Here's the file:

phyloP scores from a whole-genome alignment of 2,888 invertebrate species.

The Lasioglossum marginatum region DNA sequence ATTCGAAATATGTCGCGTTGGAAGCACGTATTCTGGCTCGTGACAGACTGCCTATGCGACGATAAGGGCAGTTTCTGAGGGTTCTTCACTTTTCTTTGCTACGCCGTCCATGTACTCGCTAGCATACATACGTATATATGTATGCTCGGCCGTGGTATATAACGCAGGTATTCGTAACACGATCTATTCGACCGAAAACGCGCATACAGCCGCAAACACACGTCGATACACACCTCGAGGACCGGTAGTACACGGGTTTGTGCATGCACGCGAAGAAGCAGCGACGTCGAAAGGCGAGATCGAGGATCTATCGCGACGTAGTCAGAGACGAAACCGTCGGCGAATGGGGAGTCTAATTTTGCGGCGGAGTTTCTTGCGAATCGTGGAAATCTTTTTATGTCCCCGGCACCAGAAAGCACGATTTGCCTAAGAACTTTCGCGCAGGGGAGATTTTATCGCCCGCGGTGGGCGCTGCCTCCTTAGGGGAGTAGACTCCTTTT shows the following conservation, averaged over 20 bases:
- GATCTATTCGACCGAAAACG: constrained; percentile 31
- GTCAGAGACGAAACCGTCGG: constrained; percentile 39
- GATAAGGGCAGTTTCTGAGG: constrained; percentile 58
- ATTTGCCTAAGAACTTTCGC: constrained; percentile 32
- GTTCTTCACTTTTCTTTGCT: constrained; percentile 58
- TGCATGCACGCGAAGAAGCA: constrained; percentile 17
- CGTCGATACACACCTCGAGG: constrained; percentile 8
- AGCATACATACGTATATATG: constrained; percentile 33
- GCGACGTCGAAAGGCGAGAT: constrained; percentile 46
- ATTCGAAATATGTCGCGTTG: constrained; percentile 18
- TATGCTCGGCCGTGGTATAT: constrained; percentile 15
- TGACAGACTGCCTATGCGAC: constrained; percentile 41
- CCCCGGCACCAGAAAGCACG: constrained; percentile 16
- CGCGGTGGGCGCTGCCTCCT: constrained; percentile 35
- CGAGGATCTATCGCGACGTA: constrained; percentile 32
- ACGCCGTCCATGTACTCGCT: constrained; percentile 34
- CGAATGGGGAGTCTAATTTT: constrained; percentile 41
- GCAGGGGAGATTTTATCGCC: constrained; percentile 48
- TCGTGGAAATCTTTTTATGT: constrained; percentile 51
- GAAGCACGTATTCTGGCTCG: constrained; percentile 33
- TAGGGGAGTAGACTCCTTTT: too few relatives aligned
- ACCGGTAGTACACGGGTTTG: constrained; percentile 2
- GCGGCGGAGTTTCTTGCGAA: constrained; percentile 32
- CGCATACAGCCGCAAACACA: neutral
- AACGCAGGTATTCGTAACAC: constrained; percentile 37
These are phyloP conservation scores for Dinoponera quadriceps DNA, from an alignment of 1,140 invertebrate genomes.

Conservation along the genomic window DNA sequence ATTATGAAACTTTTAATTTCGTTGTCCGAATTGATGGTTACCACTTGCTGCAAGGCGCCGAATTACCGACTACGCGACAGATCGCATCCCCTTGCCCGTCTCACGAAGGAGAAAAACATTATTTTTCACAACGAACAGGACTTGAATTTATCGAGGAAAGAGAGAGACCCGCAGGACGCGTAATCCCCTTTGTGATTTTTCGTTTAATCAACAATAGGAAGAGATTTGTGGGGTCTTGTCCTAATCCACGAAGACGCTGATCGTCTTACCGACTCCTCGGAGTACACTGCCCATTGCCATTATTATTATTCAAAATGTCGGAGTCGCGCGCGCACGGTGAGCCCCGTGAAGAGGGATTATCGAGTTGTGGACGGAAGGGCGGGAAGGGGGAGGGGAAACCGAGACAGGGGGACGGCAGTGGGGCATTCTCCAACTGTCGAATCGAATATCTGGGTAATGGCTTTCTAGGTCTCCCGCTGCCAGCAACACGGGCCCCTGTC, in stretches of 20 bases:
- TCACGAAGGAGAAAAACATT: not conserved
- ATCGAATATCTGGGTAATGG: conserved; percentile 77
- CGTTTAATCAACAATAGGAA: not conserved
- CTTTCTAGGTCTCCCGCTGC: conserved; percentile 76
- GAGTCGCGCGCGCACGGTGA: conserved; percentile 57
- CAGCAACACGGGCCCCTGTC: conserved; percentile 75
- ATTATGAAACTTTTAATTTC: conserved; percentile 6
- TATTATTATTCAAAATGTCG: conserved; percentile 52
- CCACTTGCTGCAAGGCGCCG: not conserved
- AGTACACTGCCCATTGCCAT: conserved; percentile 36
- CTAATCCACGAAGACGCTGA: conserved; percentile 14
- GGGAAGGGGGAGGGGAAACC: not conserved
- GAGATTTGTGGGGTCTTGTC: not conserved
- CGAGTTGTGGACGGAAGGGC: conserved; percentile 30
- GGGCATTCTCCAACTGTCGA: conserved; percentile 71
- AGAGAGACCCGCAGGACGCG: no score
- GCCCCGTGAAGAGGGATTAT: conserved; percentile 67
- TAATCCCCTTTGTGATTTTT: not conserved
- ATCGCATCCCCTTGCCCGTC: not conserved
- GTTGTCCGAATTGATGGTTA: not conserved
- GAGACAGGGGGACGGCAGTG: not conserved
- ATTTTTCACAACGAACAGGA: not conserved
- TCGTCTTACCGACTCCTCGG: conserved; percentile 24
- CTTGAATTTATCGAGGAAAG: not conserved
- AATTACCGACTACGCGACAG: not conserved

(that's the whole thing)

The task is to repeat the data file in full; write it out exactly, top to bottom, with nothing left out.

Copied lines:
phyloP scores from a whole-genome alignment of 2,888 invertebrate species.

The Lasioglossum marginatum region DNA sequence ATTCGAAATATGTCGCGTTGGAAGCACGTATTCTGGCTCGTGACAGACTGCCTATGCGACGATAAGGGCAGTTTCTGAGGGTTCTTCACTTTTCTTTGCTACGCCGTCCATGTACTCGCTAGCATACATACGTATATATGTATGCTCGGCCGTGGTATATAACGCAGGTATTCGTAACACGATCTATTCGACCGAAAACGCGCATACAGCCGCAAACACACGTCGATACACACCTCGAGGACCGGTAGTACACGGGTTTGTGCATGCACGCGAAGAAGCAGCGACGTCGAAAGGCGAGATCGAGGATCTATCGCGACGTAGTCAGAGACGAAACCGTCGGCGAATGGGGAGTCTAATTTTGCGGCGGAGTTTCTTGCGAATCGTGGAAATCTTTTTATGTCCCCGGCACCAGAAAGCACGATTTGCCTAAGAACTTTCGCGCAGGGGAGATTTTATCGCCCGCGGTGGGCGCTGCCTCCTTAGGGGAGTAGACTCCTTTT shows the following conservation, averaged over 20 bases:
- GATCTATTCGACCGAAAACG: constrained; percentile 31
- GTCAGAGACGAAACCGTCGG: constrained; percentile 39
- GATAAGGGCAGTTTCTGAGG: constrained; percentile 58
- ATTTGCCTAAGAACTTTCGC: constrained; percentile 32
- GTTCTTCACTTTTCTTTGCT: constrained; percentile 58
- TGCATGCACGCGAAGAAGCA: constrained; percentile 17
- CGTCGATACACACCTCGAGG: constrained; percentile 8
- AGCATACATACGTATATATG: constrained; percentile 33
- GCGACGTCGAAAGGCGAGAT: constrained; percentile 46
- ATTCGAAATATGTCGCGTTG: constrained; percentile 18
- TATGCTCGGCCGTGGTATAT: constrained; percentile 15
- TGACAGACTGCCTATGCGAC: constrained; percentile 41
- CCCCGGCACCAGAAAGCACG: constrained; percentile 16
- CGCGGTGGGCGCTGCCTCCT: constrained; percentile 35
- CGAGGATCTATCGCGACGTA: constrained; percentile 32
- ACGCCGTCCATGTACTCGCT: constrained; percentile 34
- CGAATGGGGAGTCTAATTTT: constrained; percentile 41
- GCAGGGGAGATTTTATCGCC: constrained; percentile 48
- TCGTGGAAATCTTTTTATGT: constrained; percentile 51
- GAAGCACGTATTCTGGCTCG: constrained; percentile 33
- TAGGGGAGTAGACTCCTTTT: too few relatives aligned
- ACCGGTAGTACACGGGTTTG: constrained; percentile 2
- GCGGCGGAGTTTCTTGCGAA: constrained; percentile 32
- CGCATACAGCCGCAAACACA: neutral
- AACGCAGGTATTCGTAACAC: constrained; percentile 37
These are phyloP conservation scores for Dinoponera quadriceps DNA, from an alignment of 1,140 invertebrate genomes.

Conservation along the genomic window DNA sequence ATTATGAAACTTTTAATTTCGTTGTCCGAATTGATGGTTACCACTTGCTGCAAGGCGCCGAATTACCGACTACGCGACAGATCGCATCCCCTTGCCCGTCTCACGAAGGAGAAAAACATTATTTTTCACAACGAACAGGACTTGAATTTATCGAGGAAAGAGAGAGACCCGCAGGACGCGTAATCCCCTTTGTGATTTTTCGTTTAATCAACAATAGGAAGAGATTTGTGGGGTCTTGTCCTAATCCACGAAGACGCTGATCGTCTTACCGACTCCTCGGAGTACACTGCCCATTGCCATTATTATTATTCAAAATGTCGGAGTCGCGCGCGCACGGTGAGCCCCGTGAAGAGGGATTATCGAGTTGTGGACGGAAGGGCGGGAAGGGGGAGGGGAAACCGAGACAGGGGGACGGCAGTGGGGCATTCTCCAACTGTCGAATCGAATATCTGGGTAATGGCTTTCTAGGTCTCCCGCTGCCAGCAACACGGGCCCCTGTC, in stretches of 20 bases:
- TCACGAAGGAGAAAAACATT: not conserved
- ATCGAATATCTGGGTAATGG: conserved; percentile 77
- CGTTTAATCAACAATAGGAA: not conserved
- CTTTCTAGGTCTCCCGCTGC: conserved; percentile 76
- GAGTCGCGCGCGCACGGTGA: conserved; percentile 57
- CAGCAACACGGGCCCCTGTC: conserved; percentile 75
- ATTATGAAACTTTTAATTTC: conserved; percentile 6
- TATTATTATTCAAAATGTCG: conserved; percentile 52
- CCACTTGCTGCAAGGCGCCG: not conserved
- AGTACACTGCCCATTGCCAT: conserved; percentile 36
- CTAATCCACGAAGACGCTGA: conserved; percentile 14
- GGGAAGGGGGAGGGGAAACC: not conserved
- GAGATTTGTGGGGTCTTGTC: not conserved
- CGAGTTGTGGACGGAAGGGC: conserved; percentile 30
- GGGCATTCTCCAACTGTCGA: conserved; percentile 71
- AGAGAGACCCGCAGGACGCG: no score
- GCCCCGTGAAGAGGGATTAT: conserved; percentile 67
- TAATCCCCTTTGTGATTTTT: not conserved
- ATCGCATCCCCTTGCCCGTC: not conserved
- GTTGTCCGAATTGATGGTTA: not conserved
- GAGACAGGGGGACGGCAGTG: not conserved
- ATTTTTCACAACGAACAGGA: not conserved
- TCGTCTTACCGACTCCTCGG: conserved; percentile 24
- CTTGAATTTATCGAGGAAAG: not conserved
- AATTACCGACTACGCGACAG: not conserved